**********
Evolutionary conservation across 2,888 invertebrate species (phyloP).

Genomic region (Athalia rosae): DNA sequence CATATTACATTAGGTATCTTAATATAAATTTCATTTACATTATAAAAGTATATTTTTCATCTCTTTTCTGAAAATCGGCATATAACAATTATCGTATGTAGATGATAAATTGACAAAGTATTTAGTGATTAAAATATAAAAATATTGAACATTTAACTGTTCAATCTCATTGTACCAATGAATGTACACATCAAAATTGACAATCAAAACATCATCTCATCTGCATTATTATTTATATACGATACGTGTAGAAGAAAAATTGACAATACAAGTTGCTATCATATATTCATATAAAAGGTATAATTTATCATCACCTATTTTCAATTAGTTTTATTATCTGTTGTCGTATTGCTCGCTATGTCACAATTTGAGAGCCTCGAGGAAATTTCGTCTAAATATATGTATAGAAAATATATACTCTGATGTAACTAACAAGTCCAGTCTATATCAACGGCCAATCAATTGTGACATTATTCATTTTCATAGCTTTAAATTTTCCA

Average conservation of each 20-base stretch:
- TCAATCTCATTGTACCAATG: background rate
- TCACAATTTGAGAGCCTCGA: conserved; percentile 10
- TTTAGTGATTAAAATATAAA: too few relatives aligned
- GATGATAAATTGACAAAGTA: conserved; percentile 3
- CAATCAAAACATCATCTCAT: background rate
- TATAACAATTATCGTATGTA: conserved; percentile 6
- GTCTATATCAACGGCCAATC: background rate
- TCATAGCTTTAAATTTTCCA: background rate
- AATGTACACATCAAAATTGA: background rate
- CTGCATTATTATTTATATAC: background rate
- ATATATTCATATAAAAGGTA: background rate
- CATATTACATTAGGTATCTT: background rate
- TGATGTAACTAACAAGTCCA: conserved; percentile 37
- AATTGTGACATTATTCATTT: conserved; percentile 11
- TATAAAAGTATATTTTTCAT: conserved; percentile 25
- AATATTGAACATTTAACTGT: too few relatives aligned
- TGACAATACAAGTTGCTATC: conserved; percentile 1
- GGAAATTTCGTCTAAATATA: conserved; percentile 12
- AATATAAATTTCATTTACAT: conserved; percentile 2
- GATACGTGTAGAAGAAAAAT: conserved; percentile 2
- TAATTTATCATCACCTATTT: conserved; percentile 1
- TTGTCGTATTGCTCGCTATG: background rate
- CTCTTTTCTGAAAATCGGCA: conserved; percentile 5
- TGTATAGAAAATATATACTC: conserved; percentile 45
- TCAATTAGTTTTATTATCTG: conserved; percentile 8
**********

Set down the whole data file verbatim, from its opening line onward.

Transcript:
Evolutionary conservation across 2,888 invertebrate species (phyloP).

Genomic region (Athalia rosae): DNA sequence CATATTACATTAGGTATCTTAATATAAATTTCATTTACATTATAAAAGTATATTTTTCATCTCTTTTCTGAAAATCGGCATATAACAATTATCGTATGTAGATGATAAATTGACAAAGTATTTAGTGATTAAAATATAAAAATATTGAACATTTAACTGTTCAATCTCATTGTACCAATGAATGTACACATCAAAATTGACAATCAAAACATCATCTCATCTGCATTATTATTTATATACGATACGTGTAGAAGAAAAATTGACAATACAAGTTGCTATCATATATTCATATAAAAGGTATAATTTATCATCACCTATTTTCAATTAGTTTTATTATCTGTTGTCGTATTGCTCGCTATGTCACAATTTGAGAGCCTCGAGGAAATTTCGTCTAAATATATGTATAGAAAATATATACTCTGATGTAACTAACAAGTCCAGTCTATATCAACGGCCAATCAATTGTGACATTATTCATTTTCATAGCTTTAAATTTTCCA

Average conservation of each 20-base stretch:
- TCAATCTCATTGTACCAATG: background rate
- TCACAATTTGAGAGCCTCGA: conserved; percentile 10
- TTTAGTGATTAAAATATAAA: too few relatives aligned
- GATGATAAATTGACAAAGTA: conserved; percentile 3
- CAATCAAAACATCATCTCAT: background rate
- TATAACAATTATCGTATGTA: conserved; percentile 6
- GTCTATATCAACGGCCAATC: background rate
- TCATAGCTTTAAATTTTCCA: background rate
- AATGTACACATCAAAATTGA: background rate
- CTGCATTATTATTTATATAC: background rate
- ATATATTCATATAAAAGGTA: background rate
- CATATTACATTAGGTATCTT: background rate
- TGATGTAACTAACAAGTCCA: conserved; percentile 37
- AATTGTGACATTATTCATTT: conserved; percentile 11
- TATAAAAGTATATTTTTCAT: conserved; percentile 25
- AATATTGAACATTTAACTGT: too few relatives aligned
- TGACAATACAAGTTGCTATC: conserved; percentile 1
- GGAAATTTCGTCTAAATATA: conserved; percentile 12
- AATATAAATTTCATTTACAT: conserved; percentile 2
- GATACGTGTAGAAGAAAAAT: conserved; percentile 2
- TAATTTATCATCACCTATTT: conserved; percentile 1
- TTGTCGTATTGCTCGCTATG: background rate
- CTCTTTTCTGAAAATCGGCA: conserved; percentile 5
- TGTATAGAAAATATATACTC: conserved; percentile 45
- TCAATTAGTTTTATTATCTG: conserved; percentile 8